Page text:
"Look," she says again, and the needles fall away from her and dissolve, the phlox shakes its petals back into wings. "I think I should go. I just need to get this poster done by tomorrow." She looks at the CD case in his hand.

Poster. "Yeah," he says. "I'm sorry, I left the disk at home."

"Then what's that?" She points at the case.

"It's music," he says. "Some songs I thought you might like." He holds it out and she steps backwards.

"That's really nice of you, but I don't need music, Karl, I—"

"Carl," he says. "With a C." She can't have got it right, she can't have understood, he can still hear the K. "Like Cate." He holds the CD out, pressing it against her hand; when he lets go it falls onto the footpath between them, into a puddle. He squats down and picks it up, and holds it out again.

"Carl with a C," she says. "Carl. I've got a lot to get done by tomorrow. If you can't help I should leave now."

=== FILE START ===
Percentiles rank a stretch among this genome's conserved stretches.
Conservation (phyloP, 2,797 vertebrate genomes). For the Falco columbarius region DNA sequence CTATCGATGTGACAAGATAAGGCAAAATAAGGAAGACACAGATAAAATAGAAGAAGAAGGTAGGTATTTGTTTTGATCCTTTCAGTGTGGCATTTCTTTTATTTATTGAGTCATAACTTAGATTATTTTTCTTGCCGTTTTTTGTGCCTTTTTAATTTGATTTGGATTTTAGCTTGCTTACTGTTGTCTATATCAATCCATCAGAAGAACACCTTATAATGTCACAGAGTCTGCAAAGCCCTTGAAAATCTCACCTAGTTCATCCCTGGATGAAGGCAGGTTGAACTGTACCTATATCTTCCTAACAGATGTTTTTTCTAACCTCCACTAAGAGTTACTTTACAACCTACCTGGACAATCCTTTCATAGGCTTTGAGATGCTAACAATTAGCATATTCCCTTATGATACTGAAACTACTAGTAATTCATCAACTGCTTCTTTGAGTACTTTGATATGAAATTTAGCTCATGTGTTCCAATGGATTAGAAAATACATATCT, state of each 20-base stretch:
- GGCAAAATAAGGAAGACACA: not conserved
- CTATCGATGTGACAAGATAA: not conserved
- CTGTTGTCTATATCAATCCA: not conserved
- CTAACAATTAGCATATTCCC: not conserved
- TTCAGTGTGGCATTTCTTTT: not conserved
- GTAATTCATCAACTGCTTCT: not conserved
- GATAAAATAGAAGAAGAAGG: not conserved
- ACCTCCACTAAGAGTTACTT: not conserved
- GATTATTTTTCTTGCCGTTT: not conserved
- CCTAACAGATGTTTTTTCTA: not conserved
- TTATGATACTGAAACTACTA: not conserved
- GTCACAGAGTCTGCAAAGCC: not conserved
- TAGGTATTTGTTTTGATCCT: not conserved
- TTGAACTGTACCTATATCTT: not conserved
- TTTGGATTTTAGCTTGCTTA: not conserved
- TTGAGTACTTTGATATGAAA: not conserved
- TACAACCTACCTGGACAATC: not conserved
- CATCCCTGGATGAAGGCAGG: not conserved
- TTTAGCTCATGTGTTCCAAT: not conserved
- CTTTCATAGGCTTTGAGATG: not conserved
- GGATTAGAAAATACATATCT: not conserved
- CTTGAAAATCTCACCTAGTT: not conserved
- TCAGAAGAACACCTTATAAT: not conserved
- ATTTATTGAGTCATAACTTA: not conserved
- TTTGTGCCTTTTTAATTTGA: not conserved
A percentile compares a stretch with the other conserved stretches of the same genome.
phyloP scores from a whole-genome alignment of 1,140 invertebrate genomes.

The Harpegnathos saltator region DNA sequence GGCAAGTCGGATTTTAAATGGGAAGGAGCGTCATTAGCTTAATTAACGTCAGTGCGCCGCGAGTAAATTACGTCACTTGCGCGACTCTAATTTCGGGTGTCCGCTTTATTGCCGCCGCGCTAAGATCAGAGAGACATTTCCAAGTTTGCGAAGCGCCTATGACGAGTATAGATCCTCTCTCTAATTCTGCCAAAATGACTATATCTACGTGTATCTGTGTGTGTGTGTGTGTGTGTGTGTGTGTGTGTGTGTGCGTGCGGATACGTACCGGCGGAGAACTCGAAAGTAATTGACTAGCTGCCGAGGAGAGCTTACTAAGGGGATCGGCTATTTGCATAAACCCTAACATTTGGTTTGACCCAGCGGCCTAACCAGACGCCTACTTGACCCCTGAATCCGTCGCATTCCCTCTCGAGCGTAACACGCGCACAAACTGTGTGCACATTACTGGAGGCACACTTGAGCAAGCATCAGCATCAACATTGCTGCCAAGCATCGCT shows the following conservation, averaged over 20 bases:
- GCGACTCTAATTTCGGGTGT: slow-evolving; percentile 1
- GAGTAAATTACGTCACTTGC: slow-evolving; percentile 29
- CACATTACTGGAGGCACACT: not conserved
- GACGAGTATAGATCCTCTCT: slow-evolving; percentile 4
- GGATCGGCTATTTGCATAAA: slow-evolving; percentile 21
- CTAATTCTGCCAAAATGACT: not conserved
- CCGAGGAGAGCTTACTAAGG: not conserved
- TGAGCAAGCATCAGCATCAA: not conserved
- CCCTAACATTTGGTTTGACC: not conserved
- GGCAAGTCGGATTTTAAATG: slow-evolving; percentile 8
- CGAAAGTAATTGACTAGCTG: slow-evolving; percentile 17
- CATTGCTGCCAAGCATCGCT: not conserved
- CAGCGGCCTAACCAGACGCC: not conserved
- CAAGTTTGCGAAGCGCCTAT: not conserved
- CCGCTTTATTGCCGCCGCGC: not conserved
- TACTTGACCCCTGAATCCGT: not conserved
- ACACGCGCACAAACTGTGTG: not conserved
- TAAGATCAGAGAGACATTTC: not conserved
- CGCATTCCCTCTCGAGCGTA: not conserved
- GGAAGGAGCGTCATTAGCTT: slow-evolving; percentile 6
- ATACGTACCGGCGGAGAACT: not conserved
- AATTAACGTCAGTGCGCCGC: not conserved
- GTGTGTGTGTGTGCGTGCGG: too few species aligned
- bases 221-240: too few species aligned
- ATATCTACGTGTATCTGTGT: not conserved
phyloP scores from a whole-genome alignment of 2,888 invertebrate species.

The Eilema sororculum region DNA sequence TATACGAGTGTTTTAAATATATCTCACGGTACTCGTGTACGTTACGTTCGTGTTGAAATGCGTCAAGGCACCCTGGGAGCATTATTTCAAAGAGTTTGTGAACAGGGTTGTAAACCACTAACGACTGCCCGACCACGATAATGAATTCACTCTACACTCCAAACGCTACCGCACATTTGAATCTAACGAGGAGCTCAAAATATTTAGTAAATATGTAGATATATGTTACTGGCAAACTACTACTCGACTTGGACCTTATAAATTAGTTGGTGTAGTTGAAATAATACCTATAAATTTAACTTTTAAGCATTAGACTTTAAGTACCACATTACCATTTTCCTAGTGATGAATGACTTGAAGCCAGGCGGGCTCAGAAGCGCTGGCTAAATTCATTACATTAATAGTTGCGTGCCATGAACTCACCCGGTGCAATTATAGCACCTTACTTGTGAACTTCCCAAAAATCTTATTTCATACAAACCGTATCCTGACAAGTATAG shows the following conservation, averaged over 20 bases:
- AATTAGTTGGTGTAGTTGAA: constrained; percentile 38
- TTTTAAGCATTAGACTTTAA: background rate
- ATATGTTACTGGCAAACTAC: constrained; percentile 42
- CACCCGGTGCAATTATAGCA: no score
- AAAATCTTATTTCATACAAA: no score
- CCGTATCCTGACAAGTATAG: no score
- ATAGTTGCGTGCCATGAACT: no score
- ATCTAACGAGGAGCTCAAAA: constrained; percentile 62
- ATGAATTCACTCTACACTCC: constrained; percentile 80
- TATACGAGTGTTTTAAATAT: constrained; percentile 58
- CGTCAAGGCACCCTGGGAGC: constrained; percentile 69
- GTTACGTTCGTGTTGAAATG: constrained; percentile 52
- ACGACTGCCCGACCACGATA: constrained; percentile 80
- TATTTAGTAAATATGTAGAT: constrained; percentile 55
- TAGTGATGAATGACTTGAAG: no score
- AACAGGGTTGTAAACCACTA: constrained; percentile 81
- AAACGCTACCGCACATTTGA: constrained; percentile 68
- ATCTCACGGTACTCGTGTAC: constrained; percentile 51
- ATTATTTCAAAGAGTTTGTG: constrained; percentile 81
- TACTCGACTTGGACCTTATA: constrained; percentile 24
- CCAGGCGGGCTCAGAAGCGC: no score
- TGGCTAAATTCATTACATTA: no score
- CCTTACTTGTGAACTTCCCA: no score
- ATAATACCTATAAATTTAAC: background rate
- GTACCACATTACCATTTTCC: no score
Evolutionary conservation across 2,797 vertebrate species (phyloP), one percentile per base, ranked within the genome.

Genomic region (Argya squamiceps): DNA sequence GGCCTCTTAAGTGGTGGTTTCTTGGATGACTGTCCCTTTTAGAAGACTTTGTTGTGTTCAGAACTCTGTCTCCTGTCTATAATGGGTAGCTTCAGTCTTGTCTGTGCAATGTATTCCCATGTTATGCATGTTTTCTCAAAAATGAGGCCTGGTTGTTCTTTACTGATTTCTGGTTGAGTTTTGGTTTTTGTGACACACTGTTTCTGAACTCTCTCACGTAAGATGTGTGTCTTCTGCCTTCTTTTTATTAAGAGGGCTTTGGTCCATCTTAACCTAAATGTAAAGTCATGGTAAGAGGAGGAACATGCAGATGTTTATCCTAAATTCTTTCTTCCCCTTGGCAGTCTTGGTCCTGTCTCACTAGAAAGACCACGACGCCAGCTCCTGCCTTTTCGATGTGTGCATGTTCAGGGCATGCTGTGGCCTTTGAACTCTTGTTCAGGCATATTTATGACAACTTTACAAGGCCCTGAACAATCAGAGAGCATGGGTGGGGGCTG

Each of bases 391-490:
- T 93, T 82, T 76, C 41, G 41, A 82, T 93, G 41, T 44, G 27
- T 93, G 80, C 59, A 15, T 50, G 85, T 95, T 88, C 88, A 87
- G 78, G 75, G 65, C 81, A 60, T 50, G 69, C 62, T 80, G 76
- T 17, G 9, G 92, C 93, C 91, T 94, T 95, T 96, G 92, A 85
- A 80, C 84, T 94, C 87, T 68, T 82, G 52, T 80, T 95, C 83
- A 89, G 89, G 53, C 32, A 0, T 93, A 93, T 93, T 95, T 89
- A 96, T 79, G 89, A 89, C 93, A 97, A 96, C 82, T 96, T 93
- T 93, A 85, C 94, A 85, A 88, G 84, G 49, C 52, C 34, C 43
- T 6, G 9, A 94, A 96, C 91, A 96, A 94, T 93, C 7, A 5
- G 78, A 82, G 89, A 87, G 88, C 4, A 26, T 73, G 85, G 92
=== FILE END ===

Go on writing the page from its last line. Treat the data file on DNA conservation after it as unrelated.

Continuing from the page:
She waits for a moment, and then turns around.

"Listen," he says, and she walks away.

If he can find the right words she'll understand.

"Cate," he calls. She turns around to face him for a moment, walking backwards.

"Just leave me alone," she says. "I'm Kate with a K on my birth certificate. I only use C because there was already a singer in Adelaide with the same name as me. Okay?"

That can't be right. It can't be. "I don't believe you."

She doesn't say anything, just opens her front door. The drops of water run slowly to the edges of the CD case; he hears them fall. "Cate. Kate," he says. "I don't care. It doesn't matter." But she shuts the door behind her, and maybe it does.